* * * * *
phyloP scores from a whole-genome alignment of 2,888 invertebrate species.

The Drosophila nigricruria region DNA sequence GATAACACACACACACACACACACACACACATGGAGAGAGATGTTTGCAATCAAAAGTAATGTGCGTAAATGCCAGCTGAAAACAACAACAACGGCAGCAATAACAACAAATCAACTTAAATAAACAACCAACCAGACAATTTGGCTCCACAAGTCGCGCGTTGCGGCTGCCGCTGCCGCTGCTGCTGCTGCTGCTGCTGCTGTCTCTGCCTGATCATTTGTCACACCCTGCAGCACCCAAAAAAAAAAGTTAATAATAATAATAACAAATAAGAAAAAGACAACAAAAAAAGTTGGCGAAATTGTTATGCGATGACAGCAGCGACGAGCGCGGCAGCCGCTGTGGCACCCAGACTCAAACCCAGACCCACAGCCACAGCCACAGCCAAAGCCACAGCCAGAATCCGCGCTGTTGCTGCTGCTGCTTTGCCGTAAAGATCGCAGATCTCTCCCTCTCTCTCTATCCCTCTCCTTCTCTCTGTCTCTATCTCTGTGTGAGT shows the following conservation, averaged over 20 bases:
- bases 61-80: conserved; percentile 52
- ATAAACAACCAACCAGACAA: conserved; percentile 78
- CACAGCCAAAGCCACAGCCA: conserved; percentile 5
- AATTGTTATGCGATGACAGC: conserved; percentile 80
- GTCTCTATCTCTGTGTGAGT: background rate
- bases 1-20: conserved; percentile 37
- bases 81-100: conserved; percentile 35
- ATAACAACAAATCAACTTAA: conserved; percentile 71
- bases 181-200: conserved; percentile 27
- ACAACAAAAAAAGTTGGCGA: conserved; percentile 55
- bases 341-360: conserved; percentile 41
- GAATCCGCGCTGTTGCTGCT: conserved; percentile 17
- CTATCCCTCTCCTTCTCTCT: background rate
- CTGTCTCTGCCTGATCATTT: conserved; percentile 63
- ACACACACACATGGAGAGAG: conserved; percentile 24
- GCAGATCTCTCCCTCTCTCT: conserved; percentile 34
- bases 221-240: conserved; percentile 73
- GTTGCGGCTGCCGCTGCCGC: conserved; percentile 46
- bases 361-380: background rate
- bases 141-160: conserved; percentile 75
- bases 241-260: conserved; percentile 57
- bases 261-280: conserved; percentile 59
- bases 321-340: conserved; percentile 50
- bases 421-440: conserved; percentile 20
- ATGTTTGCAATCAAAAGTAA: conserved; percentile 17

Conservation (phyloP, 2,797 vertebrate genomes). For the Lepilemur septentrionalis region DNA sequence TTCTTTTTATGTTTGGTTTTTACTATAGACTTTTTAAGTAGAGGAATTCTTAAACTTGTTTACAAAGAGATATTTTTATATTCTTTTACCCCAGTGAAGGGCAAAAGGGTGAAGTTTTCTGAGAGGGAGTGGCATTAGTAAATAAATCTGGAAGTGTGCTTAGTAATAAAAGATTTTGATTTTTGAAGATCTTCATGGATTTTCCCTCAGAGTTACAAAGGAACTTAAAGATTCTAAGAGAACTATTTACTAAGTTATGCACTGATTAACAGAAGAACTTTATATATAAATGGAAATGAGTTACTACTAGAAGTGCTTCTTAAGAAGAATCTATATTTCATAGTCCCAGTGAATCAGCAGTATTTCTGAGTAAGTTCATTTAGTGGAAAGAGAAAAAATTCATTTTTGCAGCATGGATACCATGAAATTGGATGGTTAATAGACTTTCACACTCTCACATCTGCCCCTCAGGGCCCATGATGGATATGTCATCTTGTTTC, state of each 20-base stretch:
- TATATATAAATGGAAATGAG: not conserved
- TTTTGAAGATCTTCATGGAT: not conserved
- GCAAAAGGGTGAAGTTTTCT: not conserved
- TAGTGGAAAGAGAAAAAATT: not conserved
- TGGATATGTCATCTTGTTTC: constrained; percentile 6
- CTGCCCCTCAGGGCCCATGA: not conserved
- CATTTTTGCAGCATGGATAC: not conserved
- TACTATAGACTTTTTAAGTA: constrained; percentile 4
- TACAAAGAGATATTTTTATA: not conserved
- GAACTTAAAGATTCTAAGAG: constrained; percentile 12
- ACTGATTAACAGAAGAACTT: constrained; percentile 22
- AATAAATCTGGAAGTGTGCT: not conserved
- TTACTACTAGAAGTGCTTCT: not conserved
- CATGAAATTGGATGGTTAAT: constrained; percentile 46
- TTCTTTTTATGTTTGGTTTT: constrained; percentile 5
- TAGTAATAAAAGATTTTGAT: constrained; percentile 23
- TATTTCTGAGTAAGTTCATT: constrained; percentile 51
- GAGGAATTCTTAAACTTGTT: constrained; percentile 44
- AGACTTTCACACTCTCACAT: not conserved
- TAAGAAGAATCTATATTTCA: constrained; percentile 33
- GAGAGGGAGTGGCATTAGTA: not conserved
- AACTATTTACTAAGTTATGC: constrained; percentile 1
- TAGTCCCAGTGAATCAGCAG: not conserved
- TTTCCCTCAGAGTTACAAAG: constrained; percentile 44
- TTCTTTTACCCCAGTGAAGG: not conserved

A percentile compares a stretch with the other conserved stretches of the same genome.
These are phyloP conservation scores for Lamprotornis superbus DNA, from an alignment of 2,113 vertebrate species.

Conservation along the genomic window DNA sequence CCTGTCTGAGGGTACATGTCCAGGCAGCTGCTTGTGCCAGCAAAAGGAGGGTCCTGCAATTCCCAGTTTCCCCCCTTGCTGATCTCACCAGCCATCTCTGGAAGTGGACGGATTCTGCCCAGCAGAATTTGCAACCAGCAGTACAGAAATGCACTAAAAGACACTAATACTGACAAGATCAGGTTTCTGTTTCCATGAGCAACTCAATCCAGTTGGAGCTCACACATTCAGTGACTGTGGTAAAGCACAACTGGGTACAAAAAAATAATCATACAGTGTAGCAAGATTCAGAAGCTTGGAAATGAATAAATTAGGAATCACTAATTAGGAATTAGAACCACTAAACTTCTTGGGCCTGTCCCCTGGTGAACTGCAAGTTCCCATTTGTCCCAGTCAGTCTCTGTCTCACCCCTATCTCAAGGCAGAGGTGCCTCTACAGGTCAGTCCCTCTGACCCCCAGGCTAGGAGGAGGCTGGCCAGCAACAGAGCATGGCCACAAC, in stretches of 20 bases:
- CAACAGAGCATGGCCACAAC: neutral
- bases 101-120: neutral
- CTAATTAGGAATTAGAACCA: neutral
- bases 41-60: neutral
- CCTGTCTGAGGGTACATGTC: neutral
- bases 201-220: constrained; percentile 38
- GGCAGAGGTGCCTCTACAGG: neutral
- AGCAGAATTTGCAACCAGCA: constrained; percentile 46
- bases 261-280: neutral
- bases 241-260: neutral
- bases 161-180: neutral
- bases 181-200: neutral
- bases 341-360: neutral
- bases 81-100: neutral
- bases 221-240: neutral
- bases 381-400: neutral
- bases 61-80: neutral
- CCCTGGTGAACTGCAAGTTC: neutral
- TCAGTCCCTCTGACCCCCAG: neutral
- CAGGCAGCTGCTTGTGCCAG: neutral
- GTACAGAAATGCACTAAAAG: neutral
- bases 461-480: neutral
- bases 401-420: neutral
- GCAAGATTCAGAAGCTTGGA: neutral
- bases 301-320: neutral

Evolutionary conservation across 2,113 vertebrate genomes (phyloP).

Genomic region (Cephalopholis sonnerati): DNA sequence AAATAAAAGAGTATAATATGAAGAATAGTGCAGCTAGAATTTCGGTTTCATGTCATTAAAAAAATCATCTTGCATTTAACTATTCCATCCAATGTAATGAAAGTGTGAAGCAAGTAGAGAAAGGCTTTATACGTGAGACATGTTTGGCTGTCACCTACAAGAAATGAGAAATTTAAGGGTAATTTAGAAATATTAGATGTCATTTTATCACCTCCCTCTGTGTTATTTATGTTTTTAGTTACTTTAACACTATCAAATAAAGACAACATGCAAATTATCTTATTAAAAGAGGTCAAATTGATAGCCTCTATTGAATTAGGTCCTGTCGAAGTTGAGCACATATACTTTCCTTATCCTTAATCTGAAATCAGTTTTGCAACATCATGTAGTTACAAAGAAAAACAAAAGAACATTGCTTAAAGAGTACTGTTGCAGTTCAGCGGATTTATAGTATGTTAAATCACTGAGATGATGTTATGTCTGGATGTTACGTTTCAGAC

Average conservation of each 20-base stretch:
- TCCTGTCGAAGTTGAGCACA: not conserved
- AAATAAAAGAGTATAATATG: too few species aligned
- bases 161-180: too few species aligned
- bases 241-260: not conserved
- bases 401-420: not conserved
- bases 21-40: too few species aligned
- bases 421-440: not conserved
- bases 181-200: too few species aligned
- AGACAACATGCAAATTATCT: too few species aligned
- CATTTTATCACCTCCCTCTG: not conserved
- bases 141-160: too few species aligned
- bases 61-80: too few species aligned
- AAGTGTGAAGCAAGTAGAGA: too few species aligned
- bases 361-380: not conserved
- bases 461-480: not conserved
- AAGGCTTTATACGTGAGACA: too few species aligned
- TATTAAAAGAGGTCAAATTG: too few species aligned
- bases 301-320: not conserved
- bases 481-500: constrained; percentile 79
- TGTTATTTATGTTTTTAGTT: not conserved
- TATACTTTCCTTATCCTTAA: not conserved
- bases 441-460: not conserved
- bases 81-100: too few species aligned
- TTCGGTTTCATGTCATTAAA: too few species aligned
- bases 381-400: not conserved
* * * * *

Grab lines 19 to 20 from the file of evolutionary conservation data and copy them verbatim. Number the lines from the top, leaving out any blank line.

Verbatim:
- bases 221-240: conserved; percentile 73
- GTTGCGGCTGCCGCTGCCGC: conserved; percentile 46